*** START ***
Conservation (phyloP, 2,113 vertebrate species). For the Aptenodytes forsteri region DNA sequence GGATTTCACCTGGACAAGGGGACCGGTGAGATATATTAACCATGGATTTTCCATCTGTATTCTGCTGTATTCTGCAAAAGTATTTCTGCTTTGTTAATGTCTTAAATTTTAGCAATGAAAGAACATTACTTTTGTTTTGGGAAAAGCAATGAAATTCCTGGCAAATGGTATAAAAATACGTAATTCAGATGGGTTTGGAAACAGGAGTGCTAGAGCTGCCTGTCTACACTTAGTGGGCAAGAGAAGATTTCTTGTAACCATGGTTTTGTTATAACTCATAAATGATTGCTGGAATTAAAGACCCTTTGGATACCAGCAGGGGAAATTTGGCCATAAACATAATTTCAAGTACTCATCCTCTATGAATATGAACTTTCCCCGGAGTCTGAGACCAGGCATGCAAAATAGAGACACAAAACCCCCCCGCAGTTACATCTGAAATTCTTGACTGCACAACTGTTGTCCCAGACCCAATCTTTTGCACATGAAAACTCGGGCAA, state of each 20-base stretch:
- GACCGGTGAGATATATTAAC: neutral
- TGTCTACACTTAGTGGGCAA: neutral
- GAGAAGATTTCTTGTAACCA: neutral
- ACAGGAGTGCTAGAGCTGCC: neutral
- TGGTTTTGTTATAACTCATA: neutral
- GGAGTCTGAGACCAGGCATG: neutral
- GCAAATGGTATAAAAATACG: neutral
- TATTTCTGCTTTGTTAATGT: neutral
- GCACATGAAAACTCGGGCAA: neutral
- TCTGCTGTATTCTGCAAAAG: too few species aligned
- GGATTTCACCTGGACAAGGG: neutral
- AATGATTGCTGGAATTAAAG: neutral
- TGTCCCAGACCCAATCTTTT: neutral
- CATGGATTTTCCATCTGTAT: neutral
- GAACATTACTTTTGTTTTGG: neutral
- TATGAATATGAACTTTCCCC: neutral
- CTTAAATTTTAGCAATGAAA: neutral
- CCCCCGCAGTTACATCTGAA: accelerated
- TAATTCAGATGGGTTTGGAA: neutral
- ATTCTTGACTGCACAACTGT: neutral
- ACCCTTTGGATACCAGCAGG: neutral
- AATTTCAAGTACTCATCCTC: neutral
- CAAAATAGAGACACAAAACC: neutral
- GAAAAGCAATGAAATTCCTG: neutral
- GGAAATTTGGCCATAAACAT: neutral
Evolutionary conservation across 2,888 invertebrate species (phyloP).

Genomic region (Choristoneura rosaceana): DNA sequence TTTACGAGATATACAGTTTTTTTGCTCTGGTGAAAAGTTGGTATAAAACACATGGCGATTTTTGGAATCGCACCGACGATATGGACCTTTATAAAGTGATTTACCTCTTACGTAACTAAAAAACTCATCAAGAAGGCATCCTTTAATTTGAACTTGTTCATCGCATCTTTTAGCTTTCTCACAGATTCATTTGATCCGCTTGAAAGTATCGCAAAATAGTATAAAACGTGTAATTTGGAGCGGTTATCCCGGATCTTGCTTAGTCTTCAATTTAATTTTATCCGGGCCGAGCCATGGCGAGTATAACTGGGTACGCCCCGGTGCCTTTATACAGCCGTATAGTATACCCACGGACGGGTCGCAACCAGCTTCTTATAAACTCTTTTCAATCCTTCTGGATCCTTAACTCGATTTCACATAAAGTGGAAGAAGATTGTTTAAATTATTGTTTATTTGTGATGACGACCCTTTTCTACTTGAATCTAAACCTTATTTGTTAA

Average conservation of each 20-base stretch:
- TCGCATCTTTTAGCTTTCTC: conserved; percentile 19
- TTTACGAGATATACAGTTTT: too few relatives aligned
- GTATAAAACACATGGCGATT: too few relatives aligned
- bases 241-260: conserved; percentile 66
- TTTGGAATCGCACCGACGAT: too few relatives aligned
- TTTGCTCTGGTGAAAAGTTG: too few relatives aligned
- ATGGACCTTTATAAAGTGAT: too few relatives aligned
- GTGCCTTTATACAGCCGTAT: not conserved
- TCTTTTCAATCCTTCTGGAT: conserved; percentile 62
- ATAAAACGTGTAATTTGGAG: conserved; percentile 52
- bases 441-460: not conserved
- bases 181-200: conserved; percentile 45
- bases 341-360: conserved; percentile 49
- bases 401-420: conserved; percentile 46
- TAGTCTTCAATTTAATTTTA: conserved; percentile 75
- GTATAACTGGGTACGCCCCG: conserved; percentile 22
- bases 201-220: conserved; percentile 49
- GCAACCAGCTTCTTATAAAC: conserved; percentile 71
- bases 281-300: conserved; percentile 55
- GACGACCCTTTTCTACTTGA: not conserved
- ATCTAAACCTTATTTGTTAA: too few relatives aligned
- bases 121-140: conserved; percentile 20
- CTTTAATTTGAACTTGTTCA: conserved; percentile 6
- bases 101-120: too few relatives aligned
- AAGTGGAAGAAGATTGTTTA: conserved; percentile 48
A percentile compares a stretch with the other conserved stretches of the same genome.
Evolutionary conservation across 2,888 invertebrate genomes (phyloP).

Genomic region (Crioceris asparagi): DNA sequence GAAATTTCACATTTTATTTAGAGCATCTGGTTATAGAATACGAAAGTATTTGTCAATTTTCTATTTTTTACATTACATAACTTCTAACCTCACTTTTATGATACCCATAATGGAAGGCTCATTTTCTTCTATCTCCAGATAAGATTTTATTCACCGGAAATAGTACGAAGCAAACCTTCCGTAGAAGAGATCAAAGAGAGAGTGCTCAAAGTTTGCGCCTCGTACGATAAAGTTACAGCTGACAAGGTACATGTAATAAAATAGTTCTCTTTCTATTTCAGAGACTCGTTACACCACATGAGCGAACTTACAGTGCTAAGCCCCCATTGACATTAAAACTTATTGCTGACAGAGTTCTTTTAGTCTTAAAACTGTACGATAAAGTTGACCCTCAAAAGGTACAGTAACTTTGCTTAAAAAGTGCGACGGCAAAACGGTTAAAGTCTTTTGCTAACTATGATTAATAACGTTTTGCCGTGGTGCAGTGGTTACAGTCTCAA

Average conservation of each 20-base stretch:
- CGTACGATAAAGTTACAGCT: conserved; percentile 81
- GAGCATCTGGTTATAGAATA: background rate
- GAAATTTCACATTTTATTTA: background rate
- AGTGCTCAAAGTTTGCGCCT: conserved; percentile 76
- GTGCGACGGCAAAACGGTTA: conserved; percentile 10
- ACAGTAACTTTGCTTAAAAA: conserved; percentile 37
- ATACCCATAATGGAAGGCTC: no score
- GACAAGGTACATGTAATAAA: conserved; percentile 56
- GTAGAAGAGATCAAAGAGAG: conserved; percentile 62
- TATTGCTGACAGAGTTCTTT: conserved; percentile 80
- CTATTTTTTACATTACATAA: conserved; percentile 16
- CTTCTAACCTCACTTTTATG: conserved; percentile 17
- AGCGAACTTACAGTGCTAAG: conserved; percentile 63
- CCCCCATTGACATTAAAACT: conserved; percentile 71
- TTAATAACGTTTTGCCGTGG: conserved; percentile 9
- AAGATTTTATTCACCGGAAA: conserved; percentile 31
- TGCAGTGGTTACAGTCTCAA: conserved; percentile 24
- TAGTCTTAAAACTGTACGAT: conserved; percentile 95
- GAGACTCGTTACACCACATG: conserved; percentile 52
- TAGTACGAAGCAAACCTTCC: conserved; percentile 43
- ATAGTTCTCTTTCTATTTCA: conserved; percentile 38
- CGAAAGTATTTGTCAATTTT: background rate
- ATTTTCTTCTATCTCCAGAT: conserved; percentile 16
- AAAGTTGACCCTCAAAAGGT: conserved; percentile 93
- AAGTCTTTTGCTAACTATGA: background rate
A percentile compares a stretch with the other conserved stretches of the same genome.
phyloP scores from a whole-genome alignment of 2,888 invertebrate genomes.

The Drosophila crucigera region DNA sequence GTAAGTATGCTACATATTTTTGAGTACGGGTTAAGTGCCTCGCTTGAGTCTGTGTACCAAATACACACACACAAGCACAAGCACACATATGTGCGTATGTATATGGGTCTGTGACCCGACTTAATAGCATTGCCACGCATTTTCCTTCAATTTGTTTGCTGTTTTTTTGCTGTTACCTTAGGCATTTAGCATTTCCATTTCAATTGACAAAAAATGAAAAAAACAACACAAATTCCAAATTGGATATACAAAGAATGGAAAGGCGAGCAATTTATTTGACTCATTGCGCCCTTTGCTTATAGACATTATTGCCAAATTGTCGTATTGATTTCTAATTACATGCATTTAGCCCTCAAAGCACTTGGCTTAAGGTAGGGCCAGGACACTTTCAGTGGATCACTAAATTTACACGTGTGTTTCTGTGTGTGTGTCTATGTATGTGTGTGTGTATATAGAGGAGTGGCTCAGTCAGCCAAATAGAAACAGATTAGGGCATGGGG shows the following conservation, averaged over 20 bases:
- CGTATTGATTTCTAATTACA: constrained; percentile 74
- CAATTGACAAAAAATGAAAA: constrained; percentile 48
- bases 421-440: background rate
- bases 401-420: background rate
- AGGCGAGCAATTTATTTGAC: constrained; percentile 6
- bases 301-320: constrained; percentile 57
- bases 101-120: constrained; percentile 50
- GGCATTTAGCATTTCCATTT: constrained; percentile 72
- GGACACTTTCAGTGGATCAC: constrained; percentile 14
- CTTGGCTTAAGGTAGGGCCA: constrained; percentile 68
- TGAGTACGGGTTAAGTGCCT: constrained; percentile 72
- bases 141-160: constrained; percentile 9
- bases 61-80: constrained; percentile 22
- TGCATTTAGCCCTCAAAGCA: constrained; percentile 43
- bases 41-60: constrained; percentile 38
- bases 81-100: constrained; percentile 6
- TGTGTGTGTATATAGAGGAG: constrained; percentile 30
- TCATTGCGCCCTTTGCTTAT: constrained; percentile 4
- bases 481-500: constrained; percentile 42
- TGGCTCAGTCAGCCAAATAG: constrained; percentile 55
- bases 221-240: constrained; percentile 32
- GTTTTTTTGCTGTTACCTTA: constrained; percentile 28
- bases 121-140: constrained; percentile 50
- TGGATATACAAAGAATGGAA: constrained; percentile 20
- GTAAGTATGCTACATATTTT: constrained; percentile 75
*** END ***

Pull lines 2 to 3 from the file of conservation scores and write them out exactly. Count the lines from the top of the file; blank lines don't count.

- GACCGGTGAGATATATTAAC: neutral
- TGTCTACACTTAGTGGGCAA: neutral